Exclusive Interview with
When did you start writing?
As an actor, I naturally started my writing career with plays. I have written seven full-lengths and one one-act.
Around the turn of the century I turned to novels after adapting a radio play I wrote to the novel form.
Since then, I have written five more and am now working on my seventh.
What makes writing your passion?
To tell a story and at once explore the mysteries of this life in my own creations fills my soul like no other activity. Have Pen Will Travel.
How long have you been writing?
I wrote my first one-act play around 1988 and have never stopped since then.
What was the feeling when you published your first book?
Well, of course I was excited. Then came the real sweaty work, trying to market it.
What’s the story behind your choice of characters?
Good question. I suppose I like writing about people who are thoughtful, intelligent and seeking understanding, expiation, or both. I love to put people in situations that have perplexed me.
What annoys you the most in pursuing a writing career?
In pursuing an acting career in New York, I experienced more rejection than most people would in ten lifetimes, soliciting agents and casting directors.
That is the most heinous part of the job, execrable but unavoidable.
How do you get over the “writer’s block”?
So far (knock on wood) I only had that once, when I went into a profound depression after the death of my sister and the sale of our ancestral home.
Some days little comes, but that is part of the process. To just sit and free-associate has, at least up to now, led to breakthroughs.
We all know the writer’s path is never easy, what makes you keep going? What advice would you give to new authors?
I keep going because I wouldn't know what else to do with myself.
I think all authors are different and work differently. I just say be patient and enjoy the process--IN YOUR OWN WAY.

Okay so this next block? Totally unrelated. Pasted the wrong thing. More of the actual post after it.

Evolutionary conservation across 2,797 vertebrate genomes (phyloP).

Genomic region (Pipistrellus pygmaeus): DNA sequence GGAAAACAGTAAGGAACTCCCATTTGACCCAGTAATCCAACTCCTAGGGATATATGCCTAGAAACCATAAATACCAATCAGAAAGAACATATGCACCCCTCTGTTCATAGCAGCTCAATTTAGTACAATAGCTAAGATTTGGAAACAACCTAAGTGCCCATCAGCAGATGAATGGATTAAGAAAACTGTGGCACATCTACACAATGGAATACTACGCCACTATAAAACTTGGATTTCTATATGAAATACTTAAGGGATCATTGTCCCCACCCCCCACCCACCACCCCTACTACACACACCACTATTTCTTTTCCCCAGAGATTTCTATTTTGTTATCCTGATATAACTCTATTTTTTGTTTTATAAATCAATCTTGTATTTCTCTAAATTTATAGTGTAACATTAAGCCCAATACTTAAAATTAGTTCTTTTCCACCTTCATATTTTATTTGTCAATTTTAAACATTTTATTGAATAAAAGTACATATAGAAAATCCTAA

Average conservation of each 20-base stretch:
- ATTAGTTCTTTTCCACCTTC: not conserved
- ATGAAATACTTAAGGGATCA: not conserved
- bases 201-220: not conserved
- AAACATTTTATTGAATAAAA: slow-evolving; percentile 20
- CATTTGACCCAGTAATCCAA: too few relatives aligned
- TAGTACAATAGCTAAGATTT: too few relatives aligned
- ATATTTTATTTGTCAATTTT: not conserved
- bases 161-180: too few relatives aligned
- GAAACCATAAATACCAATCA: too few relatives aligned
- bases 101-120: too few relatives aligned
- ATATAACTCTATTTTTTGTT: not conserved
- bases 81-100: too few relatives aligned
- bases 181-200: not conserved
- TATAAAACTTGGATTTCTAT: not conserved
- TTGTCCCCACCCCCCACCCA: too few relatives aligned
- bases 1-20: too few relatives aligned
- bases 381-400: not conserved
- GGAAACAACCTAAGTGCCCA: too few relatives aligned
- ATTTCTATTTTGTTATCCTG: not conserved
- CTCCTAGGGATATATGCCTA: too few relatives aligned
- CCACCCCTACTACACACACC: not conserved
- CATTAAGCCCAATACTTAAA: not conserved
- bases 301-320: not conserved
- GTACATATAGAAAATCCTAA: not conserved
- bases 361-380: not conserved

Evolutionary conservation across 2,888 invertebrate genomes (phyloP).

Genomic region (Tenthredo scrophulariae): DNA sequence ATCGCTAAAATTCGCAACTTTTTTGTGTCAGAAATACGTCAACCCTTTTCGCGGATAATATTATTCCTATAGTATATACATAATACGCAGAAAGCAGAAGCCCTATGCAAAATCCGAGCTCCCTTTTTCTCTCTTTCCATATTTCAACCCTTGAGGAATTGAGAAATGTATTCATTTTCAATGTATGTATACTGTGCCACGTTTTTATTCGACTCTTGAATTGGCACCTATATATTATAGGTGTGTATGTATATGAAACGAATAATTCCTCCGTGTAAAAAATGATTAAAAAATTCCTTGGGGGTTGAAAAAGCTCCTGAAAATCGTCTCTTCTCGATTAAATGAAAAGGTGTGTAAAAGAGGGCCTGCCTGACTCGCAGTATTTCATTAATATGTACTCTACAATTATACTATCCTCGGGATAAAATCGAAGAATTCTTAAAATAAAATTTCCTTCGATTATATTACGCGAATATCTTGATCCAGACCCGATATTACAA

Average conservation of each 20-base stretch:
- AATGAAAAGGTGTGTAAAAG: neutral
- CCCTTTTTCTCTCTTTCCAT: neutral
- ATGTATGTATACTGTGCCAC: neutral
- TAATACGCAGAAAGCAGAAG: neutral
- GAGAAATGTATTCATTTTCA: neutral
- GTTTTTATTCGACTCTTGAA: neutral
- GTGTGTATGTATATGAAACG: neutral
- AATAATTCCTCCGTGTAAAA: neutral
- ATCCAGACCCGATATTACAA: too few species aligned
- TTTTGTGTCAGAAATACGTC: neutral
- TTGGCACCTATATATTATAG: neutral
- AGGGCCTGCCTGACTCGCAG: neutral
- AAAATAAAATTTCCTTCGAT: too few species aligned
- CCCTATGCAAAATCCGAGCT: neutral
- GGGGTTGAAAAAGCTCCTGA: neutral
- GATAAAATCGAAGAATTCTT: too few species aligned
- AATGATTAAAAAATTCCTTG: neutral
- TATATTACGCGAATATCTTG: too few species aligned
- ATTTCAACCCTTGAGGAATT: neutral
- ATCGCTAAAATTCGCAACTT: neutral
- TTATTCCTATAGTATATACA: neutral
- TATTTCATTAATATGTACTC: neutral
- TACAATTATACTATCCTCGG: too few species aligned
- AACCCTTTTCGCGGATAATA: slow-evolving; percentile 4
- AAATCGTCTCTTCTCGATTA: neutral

If you could go back in time and talk to your younger self, what would you say?
Live in the real world, in which unemployment among actors is at any given time 85 to 91 percent.
I imagine it's much the same for authors.
Do you read your book reviews? How do you deal with the bad ones?
I try to learn from them.
What is the feeling when you get a good review?
Everyone loves to be praised, especially when it's your children that are being praised.
Have you ever incorporated something that happened to you in real life into your novels?
All the time.
Which of your characters you can compare yourself with? Did you base that character on you?
Jason Kelly, in my first novel, "The Dogs...Barking".
What do you think, the book cover is as important as the story?
I honestly don't know. You know the old adage about judging a book by its cover.
Do you connect with your readers? Do you mind having a chat with them or you prefer to express yourself through your writing?
Oh, I love to hear from my readers and love to communicate with them. One complained about the high-fallutin' vocabulary and I answered her comments in a way that she much appreciated.
How do you feel when people appreciate your work or recognize you in public?
That is the greatest high in the world. I always take time with people who are gracious enough to show interest in my work.
Who is your favorite author? Why?
William Shakespeare, because he is the greatest story-teller of all time. My favorite novelist is John Steinbeck for his prodigious knowledge of human nature.
What’s the dream? Whom would you like to be as big as?
William Shakespeare. But I certainly don't expect that.
Would you rewrite any of your books? Why?
I actually did rewrite my first one, after I got a lot of complaints about the esoteric vocabulary. (I was trying too hard). And since then, no one has read it has complained